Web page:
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Over 22% of UAE car-owners may switch to public transport due to fuel price hike

Over 22% of UAE car-owners may switch to public transport due to fuel price hike

The majority of car owners in the UAE said they might restrict unnecessary trips to malls and parks to off set higher fuel prices

Around 22 per cent of car owners in the United Arab Emirates plan to increase their usage of public transport as a result of a hike in fuel prices, a new survey by YouGov showed.

The UAE scrapped fuel subsidies from August 1 and will fix prices on a monthly basis depending on international crude prices. Following the move, the petrol prices rose 24 per cent while diesel prices fell 29 per cent.

According to the YouGov survey, 20 per cent of car owners surveyed said that they will shift closer to their places of work or public transport stations to reduce their transport bill. But the respondents also expressed concern that such a move might push up rents of properties close to public transport stations.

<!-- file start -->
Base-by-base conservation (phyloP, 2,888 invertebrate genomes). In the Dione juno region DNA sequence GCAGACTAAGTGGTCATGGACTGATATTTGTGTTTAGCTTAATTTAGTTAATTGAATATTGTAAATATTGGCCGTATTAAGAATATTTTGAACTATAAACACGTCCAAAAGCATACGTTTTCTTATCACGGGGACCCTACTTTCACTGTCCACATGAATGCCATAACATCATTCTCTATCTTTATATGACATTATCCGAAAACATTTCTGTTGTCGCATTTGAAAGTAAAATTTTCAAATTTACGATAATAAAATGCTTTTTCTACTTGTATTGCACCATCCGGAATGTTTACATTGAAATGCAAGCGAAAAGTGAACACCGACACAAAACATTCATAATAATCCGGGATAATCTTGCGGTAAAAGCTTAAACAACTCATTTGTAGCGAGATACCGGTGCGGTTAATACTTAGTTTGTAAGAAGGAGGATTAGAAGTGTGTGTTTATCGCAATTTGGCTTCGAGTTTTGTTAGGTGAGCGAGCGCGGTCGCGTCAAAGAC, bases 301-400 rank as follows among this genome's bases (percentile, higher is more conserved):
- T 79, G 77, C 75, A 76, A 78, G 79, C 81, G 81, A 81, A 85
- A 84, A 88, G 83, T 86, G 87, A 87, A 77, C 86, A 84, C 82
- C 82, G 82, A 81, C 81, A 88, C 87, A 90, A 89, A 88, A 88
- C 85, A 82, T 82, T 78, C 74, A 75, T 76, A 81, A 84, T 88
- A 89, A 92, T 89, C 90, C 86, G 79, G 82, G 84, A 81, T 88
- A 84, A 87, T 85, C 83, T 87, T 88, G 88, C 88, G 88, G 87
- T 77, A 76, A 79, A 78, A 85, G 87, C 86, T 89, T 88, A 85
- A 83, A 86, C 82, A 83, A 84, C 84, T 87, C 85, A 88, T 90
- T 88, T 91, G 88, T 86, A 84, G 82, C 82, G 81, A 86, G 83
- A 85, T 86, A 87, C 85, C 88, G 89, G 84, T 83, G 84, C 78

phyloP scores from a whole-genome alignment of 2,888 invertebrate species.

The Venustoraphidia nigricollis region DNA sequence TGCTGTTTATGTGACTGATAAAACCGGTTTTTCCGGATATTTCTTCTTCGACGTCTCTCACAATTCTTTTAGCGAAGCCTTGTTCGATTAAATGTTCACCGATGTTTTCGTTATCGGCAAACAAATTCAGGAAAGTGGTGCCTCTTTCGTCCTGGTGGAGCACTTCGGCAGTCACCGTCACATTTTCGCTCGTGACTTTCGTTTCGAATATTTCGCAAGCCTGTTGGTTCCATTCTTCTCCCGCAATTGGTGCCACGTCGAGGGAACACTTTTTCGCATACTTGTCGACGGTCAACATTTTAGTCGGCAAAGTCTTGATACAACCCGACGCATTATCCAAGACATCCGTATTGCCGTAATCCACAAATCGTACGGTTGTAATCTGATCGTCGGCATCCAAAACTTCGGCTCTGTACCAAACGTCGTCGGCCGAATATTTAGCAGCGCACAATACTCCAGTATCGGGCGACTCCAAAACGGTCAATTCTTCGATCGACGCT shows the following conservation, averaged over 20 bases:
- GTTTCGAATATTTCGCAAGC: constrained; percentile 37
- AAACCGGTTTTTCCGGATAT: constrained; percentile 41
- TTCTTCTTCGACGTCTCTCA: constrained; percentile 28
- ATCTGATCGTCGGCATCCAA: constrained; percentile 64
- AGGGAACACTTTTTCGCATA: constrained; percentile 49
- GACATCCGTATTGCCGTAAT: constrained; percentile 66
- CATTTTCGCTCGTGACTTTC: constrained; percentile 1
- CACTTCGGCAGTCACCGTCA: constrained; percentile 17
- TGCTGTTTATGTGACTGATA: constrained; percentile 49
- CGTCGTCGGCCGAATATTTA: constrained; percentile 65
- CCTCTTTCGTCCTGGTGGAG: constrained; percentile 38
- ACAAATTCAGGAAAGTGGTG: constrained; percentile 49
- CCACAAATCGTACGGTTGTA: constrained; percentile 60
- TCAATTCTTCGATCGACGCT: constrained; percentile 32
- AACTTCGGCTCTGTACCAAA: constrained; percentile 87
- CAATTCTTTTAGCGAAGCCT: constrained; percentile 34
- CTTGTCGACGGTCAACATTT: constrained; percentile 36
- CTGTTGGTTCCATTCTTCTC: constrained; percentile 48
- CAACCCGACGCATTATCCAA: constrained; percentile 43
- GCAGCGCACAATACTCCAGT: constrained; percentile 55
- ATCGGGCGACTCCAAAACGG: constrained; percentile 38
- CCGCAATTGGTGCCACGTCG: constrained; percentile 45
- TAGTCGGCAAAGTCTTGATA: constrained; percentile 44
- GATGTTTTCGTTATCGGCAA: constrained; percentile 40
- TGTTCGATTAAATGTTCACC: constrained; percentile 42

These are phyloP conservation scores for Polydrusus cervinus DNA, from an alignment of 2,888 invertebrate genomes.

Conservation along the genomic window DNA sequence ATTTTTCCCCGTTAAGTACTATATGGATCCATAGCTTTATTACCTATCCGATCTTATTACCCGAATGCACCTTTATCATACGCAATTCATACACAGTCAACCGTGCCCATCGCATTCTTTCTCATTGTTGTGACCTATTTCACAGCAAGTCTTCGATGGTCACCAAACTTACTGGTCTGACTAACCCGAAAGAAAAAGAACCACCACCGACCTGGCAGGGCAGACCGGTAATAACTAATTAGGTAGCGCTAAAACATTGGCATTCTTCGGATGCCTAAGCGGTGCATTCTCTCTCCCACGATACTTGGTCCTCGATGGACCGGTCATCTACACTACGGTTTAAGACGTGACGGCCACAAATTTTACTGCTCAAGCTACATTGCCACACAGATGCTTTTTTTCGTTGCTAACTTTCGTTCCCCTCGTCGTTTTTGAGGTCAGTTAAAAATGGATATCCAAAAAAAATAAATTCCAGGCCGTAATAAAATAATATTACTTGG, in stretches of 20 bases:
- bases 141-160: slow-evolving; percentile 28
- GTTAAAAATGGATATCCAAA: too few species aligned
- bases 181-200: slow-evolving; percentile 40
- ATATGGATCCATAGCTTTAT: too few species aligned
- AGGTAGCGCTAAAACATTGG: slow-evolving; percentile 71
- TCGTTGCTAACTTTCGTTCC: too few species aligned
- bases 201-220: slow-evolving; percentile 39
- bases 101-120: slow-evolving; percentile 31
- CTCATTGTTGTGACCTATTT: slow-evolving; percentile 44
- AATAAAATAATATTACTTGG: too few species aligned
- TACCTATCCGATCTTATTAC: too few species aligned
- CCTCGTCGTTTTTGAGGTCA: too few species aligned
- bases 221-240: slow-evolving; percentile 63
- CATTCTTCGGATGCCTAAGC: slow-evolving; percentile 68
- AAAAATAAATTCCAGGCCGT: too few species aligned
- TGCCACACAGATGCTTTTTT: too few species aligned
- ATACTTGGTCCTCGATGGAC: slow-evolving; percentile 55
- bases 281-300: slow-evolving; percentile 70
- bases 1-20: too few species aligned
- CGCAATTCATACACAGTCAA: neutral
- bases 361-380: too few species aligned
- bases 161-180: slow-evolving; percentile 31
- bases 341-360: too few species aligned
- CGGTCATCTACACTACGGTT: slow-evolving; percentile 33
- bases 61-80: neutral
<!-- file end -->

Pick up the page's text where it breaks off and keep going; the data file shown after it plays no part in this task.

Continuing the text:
Meanwhile another 18 per cent said that they will resort to techniques such as carpooling, using shuttle buses or purchase a smaller fuel efficient car. About 49 per cent said that they will be careful and restrict the number of trips to places such as malls and parks to reduce their fuel bill.

For respondents who are not planning to change their travel habits, around 41 per cent of car owners polled said that they will reduce expenses in other areas to cover the higher fuel costs. This was particularly applicable to those respondents who earned $2,665 per month.

Nearly 17 per cent of those polled said that they will dip into their savings or use a credit card to cover the extra expenses.

A vast majority (65 per cent) of those surveyed by YouGov also said that the decision to deregulate fuel prices could make it harder for the UAE to attract and retain foreign talent.

But YouGov echoed the viewpoints of agencies such as Fitch and Strategy& that predicted just a moderate inflationary effect as a result of fuel price deregulation.

“Whilst consumer spending will come under stress in the short term, the decision looks to have a positive impact on the use of public transport rather than cars,” said YouGov’s consumer research director Wadii Eljourani.

Around 46 per cent of those polled also admitted that fuel deregulation could be beneficial for the country’s economic sustainability.

According to the International Monetary Fund, post-tax petroleum subsidies in the UAE would have cost the government $7bn in 2015 (1.9 per cent of gross domestic product) under the current system, a decline from $10.2bn in 2013 (2.5 per cent of GDP).


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